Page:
Herodotus, a 5th-century BC Greek historian is often considered (within the Western tradition) to be the "father of history," or, by some, the "father of lies." Along with his contemporary Thucydides, he helped form the foundations for the modern study of human history. Their works continue to be read today, and the gap between the culture-focused Herodotus and the military-focused Thucydides remains a point of contention or approach in modern historical writing. In East Asia, a state chronicle, the Spring and Autumn Annals, was known to be compiled from as early as 722 BC although only 2nd-century BC texts have survived.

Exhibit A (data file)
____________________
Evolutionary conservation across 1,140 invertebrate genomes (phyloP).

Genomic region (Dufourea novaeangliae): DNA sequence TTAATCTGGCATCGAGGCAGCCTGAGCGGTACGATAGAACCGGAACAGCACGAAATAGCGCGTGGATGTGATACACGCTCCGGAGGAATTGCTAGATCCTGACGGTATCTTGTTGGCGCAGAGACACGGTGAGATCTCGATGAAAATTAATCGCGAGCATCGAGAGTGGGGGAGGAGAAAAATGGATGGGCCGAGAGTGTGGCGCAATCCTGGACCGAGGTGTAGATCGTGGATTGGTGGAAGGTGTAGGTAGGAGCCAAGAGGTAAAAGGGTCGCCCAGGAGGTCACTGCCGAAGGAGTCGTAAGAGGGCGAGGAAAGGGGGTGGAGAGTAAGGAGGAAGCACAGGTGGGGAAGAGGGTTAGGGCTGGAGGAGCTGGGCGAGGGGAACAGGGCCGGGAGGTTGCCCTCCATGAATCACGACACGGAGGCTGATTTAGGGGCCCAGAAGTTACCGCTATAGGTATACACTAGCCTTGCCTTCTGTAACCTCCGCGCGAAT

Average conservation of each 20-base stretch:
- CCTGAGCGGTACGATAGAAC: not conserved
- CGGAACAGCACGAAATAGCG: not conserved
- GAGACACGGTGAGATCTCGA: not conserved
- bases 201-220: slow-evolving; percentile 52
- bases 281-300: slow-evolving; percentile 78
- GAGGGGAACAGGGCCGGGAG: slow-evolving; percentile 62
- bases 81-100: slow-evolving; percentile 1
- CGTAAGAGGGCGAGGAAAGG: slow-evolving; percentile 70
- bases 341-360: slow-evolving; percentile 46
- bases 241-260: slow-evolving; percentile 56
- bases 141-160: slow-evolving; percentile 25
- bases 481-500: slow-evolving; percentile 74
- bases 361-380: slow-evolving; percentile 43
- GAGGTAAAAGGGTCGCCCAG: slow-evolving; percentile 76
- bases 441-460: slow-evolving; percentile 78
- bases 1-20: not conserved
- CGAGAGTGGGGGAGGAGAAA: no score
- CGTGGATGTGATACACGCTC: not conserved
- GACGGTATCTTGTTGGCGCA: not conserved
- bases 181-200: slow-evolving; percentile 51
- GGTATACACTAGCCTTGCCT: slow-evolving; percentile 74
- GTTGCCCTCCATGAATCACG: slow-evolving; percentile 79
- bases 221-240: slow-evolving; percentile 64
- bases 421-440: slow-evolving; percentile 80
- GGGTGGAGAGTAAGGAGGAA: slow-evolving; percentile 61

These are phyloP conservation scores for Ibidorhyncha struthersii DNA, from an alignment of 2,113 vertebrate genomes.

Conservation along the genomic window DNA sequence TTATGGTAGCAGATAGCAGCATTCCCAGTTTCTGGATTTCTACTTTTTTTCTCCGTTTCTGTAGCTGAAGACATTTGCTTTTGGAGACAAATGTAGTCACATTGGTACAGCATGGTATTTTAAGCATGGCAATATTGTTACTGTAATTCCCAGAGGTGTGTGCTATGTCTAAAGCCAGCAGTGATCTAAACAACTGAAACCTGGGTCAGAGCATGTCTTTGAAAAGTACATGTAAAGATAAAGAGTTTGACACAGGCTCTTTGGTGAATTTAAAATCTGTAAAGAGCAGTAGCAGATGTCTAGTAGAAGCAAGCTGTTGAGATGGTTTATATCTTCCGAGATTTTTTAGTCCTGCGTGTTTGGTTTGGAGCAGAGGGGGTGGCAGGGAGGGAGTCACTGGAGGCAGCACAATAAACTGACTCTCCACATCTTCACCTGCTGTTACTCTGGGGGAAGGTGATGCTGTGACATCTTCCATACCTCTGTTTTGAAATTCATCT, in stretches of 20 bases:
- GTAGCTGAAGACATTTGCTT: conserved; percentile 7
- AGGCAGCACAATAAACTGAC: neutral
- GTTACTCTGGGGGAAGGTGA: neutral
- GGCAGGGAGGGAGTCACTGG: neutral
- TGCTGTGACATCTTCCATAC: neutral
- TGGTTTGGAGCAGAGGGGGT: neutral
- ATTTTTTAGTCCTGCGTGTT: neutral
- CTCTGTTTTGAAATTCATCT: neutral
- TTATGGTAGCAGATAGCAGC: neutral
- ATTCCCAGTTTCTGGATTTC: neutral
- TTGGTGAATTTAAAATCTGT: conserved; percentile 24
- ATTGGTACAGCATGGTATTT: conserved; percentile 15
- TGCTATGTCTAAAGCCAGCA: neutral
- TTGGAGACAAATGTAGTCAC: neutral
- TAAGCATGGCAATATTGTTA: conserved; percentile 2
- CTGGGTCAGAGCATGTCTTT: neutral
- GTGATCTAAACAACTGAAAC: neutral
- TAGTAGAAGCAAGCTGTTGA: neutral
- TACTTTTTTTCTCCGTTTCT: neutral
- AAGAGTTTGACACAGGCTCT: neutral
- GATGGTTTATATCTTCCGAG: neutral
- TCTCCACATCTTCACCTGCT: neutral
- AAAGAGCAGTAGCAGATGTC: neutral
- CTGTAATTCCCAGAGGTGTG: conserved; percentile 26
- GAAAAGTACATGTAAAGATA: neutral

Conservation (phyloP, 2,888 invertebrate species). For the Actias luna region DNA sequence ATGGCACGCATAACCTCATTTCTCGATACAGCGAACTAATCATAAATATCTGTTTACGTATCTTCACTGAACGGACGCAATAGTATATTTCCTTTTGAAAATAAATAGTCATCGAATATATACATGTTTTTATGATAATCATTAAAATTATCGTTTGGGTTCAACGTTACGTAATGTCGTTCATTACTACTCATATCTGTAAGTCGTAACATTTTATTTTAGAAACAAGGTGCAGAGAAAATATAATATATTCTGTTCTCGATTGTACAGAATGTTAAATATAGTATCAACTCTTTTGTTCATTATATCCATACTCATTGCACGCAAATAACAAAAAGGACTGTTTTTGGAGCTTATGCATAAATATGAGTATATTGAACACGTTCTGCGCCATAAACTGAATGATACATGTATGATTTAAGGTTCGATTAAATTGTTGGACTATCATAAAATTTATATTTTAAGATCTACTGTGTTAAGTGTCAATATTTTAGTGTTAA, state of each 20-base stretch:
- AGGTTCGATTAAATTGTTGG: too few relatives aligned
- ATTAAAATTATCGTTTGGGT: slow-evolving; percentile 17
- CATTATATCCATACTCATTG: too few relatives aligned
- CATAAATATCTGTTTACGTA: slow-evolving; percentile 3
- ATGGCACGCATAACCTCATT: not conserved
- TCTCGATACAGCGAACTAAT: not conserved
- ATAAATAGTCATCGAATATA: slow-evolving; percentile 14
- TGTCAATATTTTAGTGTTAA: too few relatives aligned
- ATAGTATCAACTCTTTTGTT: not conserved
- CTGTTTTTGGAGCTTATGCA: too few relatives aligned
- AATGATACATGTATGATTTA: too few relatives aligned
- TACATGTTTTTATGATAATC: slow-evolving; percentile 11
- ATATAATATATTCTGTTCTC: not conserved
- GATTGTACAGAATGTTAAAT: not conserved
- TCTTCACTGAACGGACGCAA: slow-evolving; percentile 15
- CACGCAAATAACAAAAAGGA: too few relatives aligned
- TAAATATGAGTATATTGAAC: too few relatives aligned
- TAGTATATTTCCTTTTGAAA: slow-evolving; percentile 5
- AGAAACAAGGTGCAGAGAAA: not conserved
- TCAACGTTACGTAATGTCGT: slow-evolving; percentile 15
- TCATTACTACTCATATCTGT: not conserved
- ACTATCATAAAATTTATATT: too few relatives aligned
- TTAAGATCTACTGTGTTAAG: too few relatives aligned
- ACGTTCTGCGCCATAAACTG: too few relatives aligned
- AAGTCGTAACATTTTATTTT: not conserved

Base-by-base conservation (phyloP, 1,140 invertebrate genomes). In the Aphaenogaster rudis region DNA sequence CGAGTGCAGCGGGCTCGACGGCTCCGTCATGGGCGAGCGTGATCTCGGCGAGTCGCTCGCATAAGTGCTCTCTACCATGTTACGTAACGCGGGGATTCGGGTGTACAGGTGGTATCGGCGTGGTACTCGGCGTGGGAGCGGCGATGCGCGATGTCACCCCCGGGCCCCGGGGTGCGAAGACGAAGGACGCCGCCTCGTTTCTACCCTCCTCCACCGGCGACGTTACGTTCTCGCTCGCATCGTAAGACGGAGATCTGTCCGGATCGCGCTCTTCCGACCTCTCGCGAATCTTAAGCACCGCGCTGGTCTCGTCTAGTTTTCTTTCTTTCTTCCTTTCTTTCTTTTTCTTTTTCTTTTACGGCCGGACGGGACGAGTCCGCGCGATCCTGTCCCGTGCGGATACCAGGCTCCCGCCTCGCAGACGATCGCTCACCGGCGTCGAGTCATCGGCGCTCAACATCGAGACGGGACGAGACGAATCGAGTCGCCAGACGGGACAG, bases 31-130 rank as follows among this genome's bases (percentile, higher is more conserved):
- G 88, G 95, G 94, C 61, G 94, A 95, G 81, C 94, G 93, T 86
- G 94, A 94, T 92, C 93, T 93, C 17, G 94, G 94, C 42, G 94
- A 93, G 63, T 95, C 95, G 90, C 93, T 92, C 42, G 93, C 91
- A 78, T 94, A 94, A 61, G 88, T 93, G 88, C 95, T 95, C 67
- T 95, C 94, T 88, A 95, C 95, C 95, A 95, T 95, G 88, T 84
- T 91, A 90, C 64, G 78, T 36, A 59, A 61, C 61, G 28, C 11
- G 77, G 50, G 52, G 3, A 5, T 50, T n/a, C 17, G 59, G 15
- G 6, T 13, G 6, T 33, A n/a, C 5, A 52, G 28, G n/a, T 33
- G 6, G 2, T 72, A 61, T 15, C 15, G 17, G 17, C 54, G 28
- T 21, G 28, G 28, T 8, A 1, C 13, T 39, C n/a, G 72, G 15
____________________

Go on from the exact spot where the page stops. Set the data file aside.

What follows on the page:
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The Vijayanagara Empire (also called Karnata Empire, and the Kingdom of Bisnegar by the Portuguese) was based in the Deccan Plateau region in South India. It was established in 1336 by the brothers Harihara I and Bukka Raya I of Sangama Dynasty, members of a pastoralist cowherd community that claimed Yadava lineage. The empire rose to prominence as a culmination of attempts by the southern powers to ward off Islamic invasions by the end of the 13th century. At its peak it had subjugated almost all of South India's ruling families and the Sultans of the Deccan region thus becoming a notable power. It lasted until 1646, although its power declined after a major military defeat in the Battle of Talikota in 1565 by the combined armies of the Deccan sultanates. The empire is named after its capital city of Vijayanagara, whose ruins surround present day Hampi, now a World Heritage Site in Karnataka, India. The writings of medieval European travelers such as Domingo Paes, Fernão Nunes, and Niccolò Da Conti, and the literature in local languages provide crucial information about its history. Archaeological excavations at Vijayanagara have revealed the empire's power and wealth.